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If you’ve seen the trailers for Mr. Magorium’s Wonder Emporium, you probably noticed it bears a resemblance to Gene Wilder’s Willy Wonka & the Chocolate Factory. Or Johnny Depp’s remake, Charlie and the Chocolate Factory. Or, perhaps more accurately, Troy McClure’s “The Contrabulous Fabtraption of Professor Horatio Hufnagel.” In other words, this Dustin Hoffman-led tale of wonderment looked not only like a rip-off but a pretty bad one at that, and you might have guessed that subtlety was not going to be one of its strengths.

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But it’s rated G, and everyone knows kids are dumb, so maybe they need to be hit over the head when they go to the movies. The film’s promise lies in its creator, Zach Helm, who makes his directorial debut here but also wrote 2006’s unusual, excellent Stranger Than Fiction. No dice: Although the film deals with worthy subjects—death, appreciating life as a gift, believing in yourself—it too-cutely glosses over the first while strenuously emphasizing the second and third. The result, for all its swirly colors and surrealism, is alternately dull and irritating, an experience akin to learning that you’re going on a field trip only to discover that it’s to the box factory.

Hoffman’s performance is, unsurprisingly, a significant reason the movie fails. As the 243-year-old proprietor of a magical toy store, he affects a lisp and tight smile to match his wild hair and eyebrows. He’s not childlike—he’s childish and dopey, with none of the deliciously dark weirdness of either Wilder’s or Depp’s Wonkas. The plot involves Magorium’s “departure”: He’s choosing to die because he’s on his last pair of a lifetime supply of his favorite shoes. He wants to leave the store to his manager, Molly Mahoney (Natalie Portman), a piano prodigy who actually has been wanting to quit because she feels stuck, unable play like she used to as a kid. The store, a living thing whose toys animate themselves each morning and whose rooms can be changed with a dial, doesn’t like this plan and rebels by turning its bright walls gray and having its merchandise malfunction.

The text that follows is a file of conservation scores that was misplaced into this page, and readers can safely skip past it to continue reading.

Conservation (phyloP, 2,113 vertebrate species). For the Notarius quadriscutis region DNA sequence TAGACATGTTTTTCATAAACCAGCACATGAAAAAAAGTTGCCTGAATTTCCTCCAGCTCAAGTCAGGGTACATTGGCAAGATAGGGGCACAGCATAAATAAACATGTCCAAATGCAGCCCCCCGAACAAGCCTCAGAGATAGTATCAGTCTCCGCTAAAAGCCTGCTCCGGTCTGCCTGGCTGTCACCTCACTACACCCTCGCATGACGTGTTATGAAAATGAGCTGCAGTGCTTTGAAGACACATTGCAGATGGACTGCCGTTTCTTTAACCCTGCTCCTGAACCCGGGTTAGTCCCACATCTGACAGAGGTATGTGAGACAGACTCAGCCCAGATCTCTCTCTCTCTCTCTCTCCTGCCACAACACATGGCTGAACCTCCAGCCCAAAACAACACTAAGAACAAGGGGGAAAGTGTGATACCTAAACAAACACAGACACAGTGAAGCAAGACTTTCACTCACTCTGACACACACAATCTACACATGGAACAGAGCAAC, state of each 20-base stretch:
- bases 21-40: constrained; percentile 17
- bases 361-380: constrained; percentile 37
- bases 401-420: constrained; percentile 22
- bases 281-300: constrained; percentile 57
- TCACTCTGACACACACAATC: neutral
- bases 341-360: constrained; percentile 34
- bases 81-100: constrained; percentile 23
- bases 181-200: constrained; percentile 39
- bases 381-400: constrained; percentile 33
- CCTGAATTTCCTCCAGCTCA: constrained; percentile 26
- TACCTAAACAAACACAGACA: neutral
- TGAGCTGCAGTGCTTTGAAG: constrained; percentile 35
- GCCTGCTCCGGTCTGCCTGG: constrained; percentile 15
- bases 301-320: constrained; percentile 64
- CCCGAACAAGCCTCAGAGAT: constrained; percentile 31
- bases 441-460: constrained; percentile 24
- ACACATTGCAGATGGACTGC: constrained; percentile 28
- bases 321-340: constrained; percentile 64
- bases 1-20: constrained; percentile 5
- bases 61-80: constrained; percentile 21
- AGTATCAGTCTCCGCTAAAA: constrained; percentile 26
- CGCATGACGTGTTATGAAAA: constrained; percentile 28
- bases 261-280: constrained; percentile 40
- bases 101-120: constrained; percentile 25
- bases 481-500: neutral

In addition to the always-happy Magorium and self-doubting Mahoney, there’s a humorless accountant (Jason Bateman) and a boy who doesn’t know how to make friends (Zach Mills). Gee, do you think they’ll each learn a lesson by the time the story’s through? Yes, a million times over, and every instance in which the script’s life-is-grand message is repeated is accompanied by the kind of incessantly crescendoing score that slimes holiday movies. It’s not quite terrible; the main character’s demise, however sugar-coated, is touching, Mahoney’s quarter-life crisis is sympathetic, and OK, some of the toys are pretty cool. But it’s never nearly as enchanting as Helm intended, which makes his foray into children’s entertainment an ironic failure.